The Detroit Drug Wars (Part 1)

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In response to Pony Down’s takeover of a pair of YBI drug houses in the months after Butch Jones’ jailing, YBI lieutenants George “Scandalous Butch” Young, Vincent “Sharkie” Reed, Kevin “Bibbie’ Terrell, John “Potsie” Piner, staged an assault on three teenage Pony Down dealers on an Eastside street corner in April 1983. Driving up to the trio mid-afternoon, the YBI contingent, led by Young, a member of the gang’s “A-Team” enforcement unit, exited their vehicle and opened fire on them with automatic weapons. One of the boys was killed and the two other victims of the attack were wounded. The next month, members of Pony Down responded by beating to death a YBI associate named Douglas Pace, with baseball bats and then leaving him in an abandoned house on Pickford Street.

The bloodshed wasn’t exclusive to YBI either. Anybody who infringed on Le Roy Buttrum’s rule, was gambling with their lives. An independent drug peddler named William “Chilly Willie” Hunter was killed outside a Westside apartment on June 17 and several other dealers were gunned over the course of that summer, in murders the police attributed to Pony Down’s further consolidation efforts.

That fall, rivals of Gun Buttrum and his brothers, struck a very personal blow to the Pony Down gang and the Buttrum family itself. In an act of supreme contempt and disrespect, Le Roy Buttrum’s two-year old nephew was kidnapped in September and held him for a $100,000 ransom. The Buttrum brothers were incensed. Despite being warned numerous times to stay out of the investigation, that just wasn’t realistic. Striking a blow at the organization is one thing. Attacking the Buttrum family personally took things to a whole other level.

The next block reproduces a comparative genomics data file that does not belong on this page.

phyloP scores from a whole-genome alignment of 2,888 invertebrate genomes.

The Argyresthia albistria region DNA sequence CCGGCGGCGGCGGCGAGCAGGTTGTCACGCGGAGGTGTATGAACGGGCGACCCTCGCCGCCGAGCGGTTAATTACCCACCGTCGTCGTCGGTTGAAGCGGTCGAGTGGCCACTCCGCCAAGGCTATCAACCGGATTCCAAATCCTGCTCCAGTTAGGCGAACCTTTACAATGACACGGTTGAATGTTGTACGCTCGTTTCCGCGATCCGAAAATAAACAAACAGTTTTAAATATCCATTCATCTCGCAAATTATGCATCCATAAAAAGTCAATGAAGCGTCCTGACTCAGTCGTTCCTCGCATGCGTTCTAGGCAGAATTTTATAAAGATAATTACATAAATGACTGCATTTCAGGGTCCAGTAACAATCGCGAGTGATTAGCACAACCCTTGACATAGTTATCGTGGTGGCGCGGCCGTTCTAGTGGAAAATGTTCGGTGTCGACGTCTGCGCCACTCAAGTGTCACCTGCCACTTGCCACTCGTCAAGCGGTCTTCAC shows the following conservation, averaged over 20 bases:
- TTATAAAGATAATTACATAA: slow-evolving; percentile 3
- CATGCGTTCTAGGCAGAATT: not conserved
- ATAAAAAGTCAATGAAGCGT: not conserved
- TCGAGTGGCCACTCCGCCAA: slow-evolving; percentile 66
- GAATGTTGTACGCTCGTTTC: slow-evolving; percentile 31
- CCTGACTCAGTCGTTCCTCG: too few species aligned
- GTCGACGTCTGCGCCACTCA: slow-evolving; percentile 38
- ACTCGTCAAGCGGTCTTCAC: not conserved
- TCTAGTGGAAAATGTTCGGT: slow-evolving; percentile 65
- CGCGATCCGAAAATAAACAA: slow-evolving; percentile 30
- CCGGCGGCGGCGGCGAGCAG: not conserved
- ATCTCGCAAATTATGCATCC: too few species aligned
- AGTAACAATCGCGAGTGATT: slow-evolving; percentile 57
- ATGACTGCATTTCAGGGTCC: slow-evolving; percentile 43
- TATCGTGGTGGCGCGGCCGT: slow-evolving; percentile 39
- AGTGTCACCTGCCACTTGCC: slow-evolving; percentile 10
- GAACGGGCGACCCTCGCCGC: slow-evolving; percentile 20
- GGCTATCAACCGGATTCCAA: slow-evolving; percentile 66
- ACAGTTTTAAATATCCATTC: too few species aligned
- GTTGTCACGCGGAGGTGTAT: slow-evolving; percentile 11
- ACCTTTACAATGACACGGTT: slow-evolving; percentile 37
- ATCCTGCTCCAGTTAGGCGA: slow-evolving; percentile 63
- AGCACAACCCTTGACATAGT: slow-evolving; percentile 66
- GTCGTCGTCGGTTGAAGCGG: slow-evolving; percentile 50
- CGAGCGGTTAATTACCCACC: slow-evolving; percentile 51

At a police-monitored drop-off of the money, Walter Buttrum and one of his henchmen disrupted the arrest of the assailants by opening fire on the man who came to make the pick-up. When word of an alleged $250,000 bounty on the heads of the kidnappers reached the streets in the hours after the botched ransom drop, the Buttrums’ nephew was returned unharmed before the end of the day, dropped off at a local McDonalds.

The reign of Gun Buttrum and the Pony Down gang came crashing down on November 20, 1985 when the federal government hit them with a wide-spanning 35-person, 50-count indictment, featuring numerous drug, fire arm and tax evasion violations. Gun Buttrum didn’t stick around town to see his fellow gang and family members arrested and hauled off to jail. Once again copying the actions of his biggest adversary, Butch Jones, Buttrum went on the lamb and became a fugitive of the law. He was finally arrested after a traffic stop in Berrien Township on the Westside of the state in January of 1986, apparently heading for Chicago, where the gang was said to have affiliations. Like all of his brothers, Le Roy Buttrum pled guilty to the charges against him and was sentenced to six and a half years in prison. LB, the gang’s reputed third-in-command, was back in the news after his release from jail when he pled guilty to further drug conspiracy charges stemming from a 2006 arrest in Missouri for intent to distribute marijuana and ecstasy.